For the rematch, Canada skipped the overtime and shelved the theatrics. One slick goal and 60 minutes of stifling defensive hockey kept the Canadians firmly on top of the U.S. and moved them to the brink of gold again.
If you take an honest look at Canada’s 1-0 victory over the United States in the Olympic hockey tournament semifinal, the difference seemed to be a lot more than one goal.
Canadian Prime Minister Stephen Harper is ready for the icy cold one President Barack Obama promised him. With their countries facing off in a pair of Olympic hockey games this week, more than just the puck is on the line.
With 24 American and Canadian players returning from the Vancouver Olympics’ decisive game, which famously ended with Sidney Crosby’s overtime goal, there’s no shortage of motivation.
The puck skittered the length of the ice on its way toward the empty Canadian net before clanging off the post and coming to rest in front of the crease. It was, for a few more seconds at least, still a one-goal game.
Ryan Callahan is soaking up the Olympic experience, one that could possibly end golden for the Americans.
It’s the rematch the entire hockey world has been waiting for. The U.S. will have a chance to bury some nasty demons on Friday when it faces border-rival Canada in the Olympic semifinals.
Dustin Brown banged in a go-ahead goal late in the first period and the United States went on to dominate the Czech Republic 5-2 Wednesday, earning a spot in the Olympic hockey semifinals for the second straight time.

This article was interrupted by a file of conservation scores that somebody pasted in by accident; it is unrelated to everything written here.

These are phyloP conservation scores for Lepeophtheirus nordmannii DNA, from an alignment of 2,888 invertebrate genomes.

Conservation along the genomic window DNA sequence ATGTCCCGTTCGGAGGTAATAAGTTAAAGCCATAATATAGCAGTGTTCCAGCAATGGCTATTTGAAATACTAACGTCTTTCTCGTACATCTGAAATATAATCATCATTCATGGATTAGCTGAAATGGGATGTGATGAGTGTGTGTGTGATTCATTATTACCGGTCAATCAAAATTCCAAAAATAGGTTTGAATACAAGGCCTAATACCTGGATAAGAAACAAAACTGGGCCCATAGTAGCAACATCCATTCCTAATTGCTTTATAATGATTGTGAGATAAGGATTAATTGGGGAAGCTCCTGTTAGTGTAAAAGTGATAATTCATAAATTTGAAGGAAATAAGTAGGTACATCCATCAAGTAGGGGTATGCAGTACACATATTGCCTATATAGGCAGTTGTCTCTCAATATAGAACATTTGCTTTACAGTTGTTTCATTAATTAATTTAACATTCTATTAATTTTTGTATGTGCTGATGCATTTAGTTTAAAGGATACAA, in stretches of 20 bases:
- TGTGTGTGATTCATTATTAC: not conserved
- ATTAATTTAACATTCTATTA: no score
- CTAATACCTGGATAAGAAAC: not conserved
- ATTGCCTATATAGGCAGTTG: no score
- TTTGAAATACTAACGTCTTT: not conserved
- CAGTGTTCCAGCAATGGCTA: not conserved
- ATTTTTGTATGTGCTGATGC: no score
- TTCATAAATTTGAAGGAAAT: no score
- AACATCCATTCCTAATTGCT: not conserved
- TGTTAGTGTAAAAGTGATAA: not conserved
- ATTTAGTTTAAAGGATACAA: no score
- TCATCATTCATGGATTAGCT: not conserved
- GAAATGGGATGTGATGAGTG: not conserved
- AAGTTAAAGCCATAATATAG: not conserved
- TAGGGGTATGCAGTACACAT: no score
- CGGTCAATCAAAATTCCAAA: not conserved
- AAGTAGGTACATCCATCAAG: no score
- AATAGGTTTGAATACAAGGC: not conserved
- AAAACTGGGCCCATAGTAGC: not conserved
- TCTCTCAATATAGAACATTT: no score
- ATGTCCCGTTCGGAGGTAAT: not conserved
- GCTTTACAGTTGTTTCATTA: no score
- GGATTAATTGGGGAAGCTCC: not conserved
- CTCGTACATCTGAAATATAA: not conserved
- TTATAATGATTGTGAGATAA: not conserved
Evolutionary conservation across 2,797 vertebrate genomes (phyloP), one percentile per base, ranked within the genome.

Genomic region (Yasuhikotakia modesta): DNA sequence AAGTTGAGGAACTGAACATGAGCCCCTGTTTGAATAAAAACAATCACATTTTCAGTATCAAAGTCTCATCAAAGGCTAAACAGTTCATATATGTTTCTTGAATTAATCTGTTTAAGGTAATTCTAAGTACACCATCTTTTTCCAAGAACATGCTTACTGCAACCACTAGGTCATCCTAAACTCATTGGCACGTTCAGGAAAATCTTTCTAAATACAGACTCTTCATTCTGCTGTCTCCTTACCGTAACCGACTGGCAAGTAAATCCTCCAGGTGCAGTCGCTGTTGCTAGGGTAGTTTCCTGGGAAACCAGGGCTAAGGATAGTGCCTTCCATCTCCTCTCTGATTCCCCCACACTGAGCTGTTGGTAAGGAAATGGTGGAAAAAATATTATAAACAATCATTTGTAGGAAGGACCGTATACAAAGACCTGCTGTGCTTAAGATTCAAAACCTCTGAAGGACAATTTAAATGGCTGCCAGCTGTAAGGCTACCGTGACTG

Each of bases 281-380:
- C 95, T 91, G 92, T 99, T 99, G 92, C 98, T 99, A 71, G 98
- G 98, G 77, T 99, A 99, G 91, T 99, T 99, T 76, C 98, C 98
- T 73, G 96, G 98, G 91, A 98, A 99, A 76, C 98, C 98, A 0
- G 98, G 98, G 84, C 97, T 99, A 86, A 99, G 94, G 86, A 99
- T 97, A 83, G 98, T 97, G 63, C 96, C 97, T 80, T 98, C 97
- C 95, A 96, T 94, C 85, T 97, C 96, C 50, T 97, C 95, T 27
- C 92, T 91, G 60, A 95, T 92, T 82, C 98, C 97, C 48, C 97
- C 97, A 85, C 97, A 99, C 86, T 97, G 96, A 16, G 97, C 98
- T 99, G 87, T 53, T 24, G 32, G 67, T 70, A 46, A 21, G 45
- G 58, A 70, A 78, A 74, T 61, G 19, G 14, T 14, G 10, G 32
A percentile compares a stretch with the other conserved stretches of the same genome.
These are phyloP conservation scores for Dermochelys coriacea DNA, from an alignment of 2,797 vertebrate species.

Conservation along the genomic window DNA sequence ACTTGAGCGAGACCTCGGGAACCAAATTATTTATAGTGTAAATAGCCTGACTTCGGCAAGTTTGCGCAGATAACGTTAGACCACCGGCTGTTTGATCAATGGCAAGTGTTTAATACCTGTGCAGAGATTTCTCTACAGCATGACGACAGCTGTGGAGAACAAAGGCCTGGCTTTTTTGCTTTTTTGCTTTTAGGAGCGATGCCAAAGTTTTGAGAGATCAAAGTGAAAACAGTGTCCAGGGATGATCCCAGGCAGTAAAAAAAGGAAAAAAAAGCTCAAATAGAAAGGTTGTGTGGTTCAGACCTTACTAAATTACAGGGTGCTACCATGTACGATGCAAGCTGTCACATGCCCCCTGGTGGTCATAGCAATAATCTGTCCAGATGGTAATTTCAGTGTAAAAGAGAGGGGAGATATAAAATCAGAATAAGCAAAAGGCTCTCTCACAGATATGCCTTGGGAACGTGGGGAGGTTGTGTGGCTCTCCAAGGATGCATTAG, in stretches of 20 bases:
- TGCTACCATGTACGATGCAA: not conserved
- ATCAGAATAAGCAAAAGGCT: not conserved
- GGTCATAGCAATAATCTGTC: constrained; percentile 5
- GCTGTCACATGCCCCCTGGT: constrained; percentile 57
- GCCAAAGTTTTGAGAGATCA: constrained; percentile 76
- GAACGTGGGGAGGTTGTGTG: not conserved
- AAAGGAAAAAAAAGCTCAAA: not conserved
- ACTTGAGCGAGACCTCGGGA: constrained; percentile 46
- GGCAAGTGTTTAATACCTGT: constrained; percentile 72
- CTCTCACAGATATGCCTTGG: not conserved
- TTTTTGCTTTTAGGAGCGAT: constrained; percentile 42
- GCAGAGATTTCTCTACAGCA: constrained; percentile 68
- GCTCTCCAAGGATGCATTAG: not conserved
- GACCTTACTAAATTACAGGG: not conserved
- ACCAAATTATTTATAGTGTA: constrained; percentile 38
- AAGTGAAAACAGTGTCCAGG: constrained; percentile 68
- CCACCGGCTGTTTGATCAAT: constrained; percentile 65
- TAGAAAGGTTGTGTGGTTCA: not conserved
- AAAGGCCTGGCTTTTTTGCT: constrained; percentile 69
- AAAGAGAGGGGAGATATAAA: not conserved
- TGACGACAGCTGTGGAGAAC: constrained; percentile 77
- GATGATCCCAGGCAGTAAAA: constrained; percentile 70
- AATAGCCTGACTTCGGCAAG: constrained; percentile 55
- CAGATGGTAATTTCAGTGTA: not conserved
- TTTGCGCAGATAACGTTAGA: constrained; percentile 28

The Canadians are ripe for the taking. The Americans know it, and the Canadians are about to find it out.
His cover is blown. T.J. Oshie, the mild-mannered forward who morphed into Superman against Russia, won’t sneak up on anyone again soon, let alone against the Americans’ next opponent on Wednesday.
The United States wanted to set a tone in the preliminary round of the Olympic ice hockey tournament for a reason. The Americans knew a bye into the quarters was a must.
Steven Holcomb is not one to be trifled with — as Jimmy Fallon found out on Tuesday. The U.S. Olympian took issue with the new Tonight Show host’s attack during his debut on Monday night.
The Americans plan to start Jonathan Quick — not Ryan Miller — on Wednesday in the quarterfinals of the Sochi Games. They’ll play either the Czech Republic or Slovakia.
Shootouts tend to be an uneventful solution to settle non-elimination games that remain deadlocked following one overtime period. Not Saturday. T.J. Oshie and others saw to that.
Britain’s Lizzy Yarnold won the season’s first race on a technicality. The season’s last race, there was no argument. There’s also no arguing that America’s Noelle Pikus-Pace will retire happy.